The Eight Extraordinary Channels: Taoist Cosmology and the Eight Extraordinary Channel Pairings
By David Twicken, DOM, LAc
This article is the first of a three-part series on the Eight Extraordinary Channels and Taoist cosmology.
One of the most interesting aspects of Chinese medicine and qi gong is the Eight Extraordinary Channels, which is considered the most constitutional of the acupuncture channel network.
The following article is an excerpt from a new book, Eight Extraordinary Channels. It presents classic Taoist models supporting the Eight Extraordinary Channel parings and corresponding trigrams presented by Xu Feng of the Ming dynasty. Xu Feng did not present a supporting theory for the relationships, and for centuries, this has remained a mystery.
The classic parings are the chong-yin wei, du-yang qiao, ren-yin qiao, and dai-yang wei channels.
The He Tu and Luo Shu diagrams are two foundational models of the eight branches of Tao; He Tu is considered the oldest of the Taoist cosmological diagrams and the origin of the Luo Shu. These two cosmological diagrams reveal an energetic unfolding pattern of the Eight Extraordinary Channels and the origin of "coupled pairs."
The theoretical basis supporting the classic Eight Extraordinary Channel pairs begins with Taoist cosmology. The following presents a brief summary of this cosmological-energetic view. Refer to my previous articles on I Ching acupuncture for background information.
The above pattern is the Early Heaven ba gua (xian tian). The Chinese refer to each three-line formation as a gua. It is also called a trigram. This eight-trigram formation is an energy formation, which can be applied to a variety of universal patterns. The following presentation unites the Eight Extraordinary Channels and the Early Heaven energy pattern.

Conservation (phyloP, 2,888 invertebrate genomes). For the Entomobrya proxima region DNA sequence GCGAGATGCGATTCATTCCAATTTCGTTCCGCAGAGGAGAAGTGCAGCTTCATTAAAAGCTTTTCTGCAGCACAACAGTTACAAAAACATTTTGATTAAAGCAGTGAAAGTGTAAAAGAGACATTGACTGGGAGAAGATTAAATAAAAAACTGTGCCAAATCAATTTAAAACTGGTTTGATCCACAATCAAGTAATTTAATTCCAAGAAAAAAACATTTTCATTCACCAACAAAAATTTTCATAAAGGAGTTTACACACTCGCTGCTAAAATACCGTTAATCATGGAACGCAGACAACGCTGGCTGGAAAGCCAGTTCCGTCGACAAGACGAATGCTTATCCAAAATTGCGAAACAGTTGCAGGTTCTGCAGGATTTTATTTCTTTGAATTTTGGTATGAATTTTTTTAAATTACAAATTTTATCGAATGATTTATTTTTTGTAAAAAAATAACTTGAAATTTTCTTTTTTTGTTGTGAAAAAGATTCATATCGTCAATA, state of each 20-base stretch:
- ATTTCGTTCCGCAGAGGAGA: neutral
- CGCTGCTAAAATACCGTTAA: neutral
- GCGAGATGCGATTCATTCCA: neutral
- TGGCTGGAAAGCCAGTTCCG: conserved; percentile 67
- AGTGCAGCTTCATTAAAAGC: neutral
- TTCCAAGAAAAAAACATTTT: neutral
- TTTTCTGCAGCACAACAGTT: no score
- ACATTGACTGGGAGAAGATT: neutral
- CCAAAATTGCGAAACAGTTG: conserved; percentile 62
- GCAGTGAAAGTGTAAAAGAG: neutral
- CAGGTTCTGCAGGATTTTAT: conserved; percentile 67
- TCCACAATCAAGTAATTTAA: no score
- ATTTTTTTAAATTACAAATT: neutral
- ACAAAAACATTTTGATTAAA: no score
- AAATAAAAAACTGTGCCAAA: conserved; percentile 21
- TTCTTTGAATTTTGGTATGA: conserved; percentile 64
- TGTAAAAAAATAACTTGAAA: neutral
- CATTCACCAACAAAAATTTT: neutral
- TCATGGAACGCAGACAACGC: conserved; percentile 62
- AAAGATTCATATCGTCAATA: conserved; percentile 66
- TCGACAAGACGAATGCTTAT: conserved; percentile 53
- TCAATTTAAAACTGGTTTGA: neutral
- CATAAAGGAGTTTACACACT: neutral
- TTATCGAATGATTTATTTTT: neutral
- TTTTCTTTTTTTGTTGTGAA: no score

A. Wu ji represents the original or primordial force of life; in numerology, it is number 1. From an Eight Extraordinary Channel perspective, it corresponds to the chong mai channel, which is the yuan, primordial or source channel. It is also referred to as the sea of the 12 primary channels.
B. Yin-yang is derived from the wu ji. Inn numerology, it is number 2. From an Eight Extraordinary Channel perspective, it corresponds to the du and rendu is the sea of yang, and the ren is the sea of yin.
C. Four forces is derived from the interaction of yin-yang: tai yang, shao yin, tai yin and shao yang. In numerology, it is number 4. From an Eight Extraordinary Channel perspective, the four forces correspond to the four sea channels - the chong, du, ren and dai channels. The dai mai is referred to as the sea of ming men.
D. Ba gua is derived from the interaction of the four forces of yin-yang. In numerology, it is number 8. From an Eight Extraordinary Channel perspective, they correspond to the chong, du, ren, dai, yin-yang qiao and yin-yang wei channels. The qiao and wei channels are referred to as the four transporter channels.
Luo Shu : Nine Palaces
Legend has it that in the Xia dynasty, Yu the Great was rewarded by Heaven for his many positive contributions to humanity. Out of the river a horse-dragon appeared with special markings on its back. Those marks are the Luo Shu. The Luo Shu has many applications in the Taoist arts; for example, flying stars feng shui, meridian clock theory, nine star astrology and nei dan-internal alchemy.